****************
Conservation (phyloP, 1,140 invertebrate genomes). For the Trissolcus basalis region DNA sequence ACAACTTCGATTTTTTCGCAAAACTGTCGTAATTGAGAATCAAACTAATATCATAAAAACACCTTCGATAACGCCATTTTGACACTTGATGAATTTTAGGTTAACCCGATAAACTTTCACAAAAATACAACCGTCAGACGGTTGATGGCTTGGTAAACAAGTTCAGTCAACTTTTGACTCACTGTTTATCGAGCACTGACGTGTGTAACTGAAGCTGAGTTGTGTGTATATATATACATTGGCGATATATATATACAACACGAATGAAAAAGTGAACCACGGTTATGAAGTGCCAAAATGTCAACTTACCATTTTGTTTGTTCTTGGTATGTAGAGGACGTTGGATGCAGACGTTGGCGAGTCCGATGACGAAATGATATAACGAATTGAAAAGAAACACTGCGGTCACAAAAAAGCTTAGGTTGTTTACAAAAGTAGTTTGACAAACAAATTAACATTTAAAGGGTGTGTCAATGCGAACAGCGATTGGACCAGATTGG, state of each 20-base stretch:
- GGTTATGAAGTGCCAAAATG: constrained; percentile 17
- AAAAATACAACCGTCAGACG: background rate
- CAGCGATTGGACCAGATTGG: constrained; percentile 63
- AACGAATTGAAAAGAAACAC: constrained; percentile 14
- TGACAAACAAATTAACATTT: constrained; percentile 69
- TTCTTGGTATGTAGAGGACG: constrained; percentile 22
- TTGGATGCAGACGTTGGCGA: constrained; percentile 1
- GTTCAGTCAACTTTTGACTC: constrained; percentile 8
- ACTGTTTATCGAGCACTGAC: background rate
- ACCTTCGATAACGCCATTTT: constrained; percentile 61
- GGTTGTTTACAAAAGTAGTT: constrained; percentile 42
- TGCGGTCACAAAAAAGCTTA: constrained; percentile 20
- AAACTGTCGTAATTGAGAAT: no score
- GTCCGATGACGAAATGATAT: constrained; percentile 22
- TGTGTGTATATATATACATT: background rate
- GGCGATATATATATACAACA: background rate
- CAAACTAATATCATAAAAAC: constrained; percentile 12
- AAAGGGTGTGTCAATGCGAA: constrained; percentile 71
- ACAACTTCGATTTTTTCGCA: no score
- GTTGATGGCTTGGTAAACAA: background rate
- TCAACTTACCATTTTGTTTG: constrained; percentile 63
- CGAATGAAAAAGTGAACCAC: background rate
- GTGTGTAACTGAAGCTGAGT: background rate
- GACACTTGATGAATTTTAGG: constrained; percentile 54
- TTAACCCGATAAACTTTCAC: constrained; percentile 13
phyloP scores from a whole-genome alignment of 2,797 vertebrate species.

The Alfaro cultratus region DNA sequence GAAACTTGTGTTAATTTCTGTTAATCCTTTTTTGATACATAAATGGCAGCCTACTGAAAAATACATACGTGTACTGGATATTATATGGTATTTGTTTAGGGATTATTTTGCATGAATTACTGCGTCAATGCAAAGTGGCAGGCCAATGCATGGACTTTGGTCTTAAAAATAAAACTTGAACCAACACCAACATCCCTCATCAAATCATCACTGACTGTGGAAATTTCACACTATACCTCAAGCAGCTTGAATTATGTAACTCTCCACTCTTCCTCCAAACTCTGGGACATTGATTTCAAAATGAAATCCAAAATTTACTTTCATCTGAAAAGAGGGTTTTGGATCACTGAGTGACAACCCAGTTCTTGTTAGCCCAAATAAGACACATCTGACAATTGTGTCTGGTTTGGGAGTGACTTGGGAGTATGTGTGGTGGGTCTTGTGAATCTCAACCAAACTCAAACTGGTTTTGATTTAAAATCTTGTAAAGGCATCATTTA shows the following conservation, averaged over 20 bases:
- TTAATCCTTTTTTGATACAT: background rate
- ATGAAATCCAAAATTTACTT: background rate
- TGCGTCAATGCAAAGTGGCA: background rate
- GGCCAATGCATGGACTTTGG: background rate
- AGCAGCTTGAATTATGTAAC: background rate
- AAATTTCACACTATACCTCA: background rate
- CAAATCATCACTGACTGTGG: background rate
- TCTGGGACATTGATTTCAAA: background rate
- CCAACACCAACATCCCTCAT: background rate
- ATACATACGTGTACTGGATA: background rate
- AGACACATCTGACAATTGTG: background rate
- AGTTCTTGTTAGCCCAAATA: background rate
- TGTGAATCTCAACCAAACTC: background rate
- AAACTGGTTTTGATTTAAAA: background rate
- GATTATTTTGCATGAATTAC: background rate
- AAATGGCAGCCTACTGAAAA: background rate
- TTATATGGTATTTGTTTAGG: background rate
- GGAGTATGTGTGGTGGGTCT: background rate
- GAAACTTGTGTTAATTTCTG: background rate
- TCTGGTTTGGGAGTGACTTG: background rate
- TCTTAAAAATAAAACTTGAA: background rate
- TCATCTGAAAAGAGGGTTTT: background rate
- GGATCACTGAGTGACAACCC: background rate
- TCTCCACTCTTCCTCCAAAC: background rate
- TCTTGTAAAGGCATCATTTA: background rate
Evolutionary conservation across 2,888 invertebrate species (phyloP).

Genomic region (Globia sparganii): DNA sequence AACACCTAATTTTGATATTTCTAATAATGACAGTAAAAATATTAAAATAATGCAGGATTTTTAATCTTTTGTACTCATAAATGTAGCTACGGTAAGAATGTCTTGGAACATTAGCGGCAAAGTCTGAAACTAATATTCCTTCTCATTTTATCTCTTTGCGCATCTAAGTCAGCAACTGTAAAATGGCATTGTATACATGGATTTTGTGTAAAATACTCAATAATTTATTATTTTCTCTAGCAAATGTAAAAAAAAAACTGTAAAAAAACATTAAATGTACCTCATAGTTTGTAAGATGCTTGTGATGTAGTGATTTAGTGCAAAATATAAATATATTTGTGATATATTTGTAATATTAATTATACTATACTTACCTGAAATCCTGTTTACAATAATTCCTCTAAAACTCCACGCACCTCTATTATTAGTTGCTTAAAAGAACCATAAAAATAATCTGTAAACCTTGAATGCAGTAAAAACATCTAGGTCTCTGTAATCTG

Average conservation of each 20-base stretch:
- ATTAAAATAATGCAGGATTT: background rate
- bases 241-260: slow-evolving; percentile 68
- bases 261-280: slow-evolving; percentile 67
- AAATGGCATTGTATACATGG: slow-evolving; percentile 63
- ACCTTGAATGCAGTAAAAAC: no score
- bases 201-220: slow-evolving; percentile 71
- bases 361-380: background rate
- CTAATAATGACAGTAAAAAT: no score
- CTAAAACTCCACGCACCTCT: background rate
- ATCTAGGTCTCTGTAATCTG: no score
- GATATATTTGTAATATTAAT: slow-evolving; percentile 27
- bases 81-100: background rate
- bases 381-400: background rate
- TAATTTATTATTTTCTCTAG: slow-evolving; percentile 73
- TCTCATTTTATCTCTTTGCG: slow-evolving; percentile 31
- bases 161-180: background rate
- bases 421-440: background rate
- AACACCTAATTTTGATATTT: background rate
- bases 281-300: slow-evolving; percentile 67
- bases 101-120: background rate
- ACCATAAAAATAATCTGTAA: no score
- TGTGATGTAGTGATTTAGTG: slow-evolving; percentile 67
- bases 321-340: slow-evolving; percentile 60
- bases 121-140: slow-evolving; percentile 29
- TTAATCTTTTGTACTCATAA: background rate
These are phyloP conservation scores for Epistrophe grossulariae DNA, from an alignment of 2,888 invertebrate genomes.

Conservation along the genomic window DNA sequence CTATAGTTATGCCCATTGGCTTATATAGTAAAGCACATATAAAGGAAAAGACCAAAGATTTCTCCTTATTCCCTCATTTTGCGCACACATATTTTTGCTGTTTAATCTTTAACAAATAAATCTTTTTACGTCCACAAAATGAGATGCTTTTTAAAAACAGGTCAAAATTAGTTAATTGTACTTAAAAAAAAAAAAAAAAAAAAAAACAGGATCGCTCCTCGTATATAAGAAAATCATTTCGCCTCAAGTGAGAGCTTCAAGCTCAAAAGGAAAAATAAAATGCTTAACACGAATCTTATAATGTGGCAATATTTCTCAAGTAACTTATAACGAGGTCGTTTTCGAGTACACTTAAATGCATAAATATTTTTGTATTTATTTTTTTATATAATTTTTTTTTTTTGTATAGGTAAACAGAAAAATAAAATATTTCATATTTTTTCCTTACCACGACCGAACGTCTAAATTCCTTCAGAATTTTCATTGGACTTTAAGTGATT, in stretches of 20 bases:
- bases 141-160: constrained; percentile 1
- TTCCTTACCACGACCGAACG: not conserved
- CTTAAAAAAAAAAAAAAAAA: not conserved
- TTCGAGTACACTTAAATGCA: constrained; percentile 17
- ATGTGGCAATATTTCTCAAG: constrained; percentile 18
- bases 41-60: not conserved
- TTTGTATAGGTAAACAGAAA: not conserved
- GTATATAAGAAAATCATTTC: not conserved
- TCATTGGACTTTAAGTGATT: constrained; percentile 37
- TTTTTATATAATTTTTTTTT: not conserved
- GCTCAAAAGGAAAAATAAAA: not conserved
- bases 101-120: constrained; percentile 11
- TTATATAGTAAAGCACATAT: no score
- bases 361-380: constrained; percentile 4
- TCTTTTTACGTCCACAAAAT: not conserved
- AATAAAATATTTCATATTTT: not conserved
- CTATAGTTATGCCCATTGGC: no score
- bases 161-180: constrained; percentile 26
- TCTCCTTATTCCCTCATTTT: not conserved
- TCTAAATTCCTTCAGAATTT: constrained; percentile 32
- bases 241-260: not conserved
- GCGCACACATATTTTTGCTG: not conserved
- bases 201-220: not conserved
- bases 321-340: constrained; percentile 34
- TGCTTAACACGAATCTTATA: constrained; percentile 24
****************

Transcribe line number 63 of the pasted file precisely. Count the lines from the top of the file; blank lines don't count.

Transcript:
- bases 361-380: background rate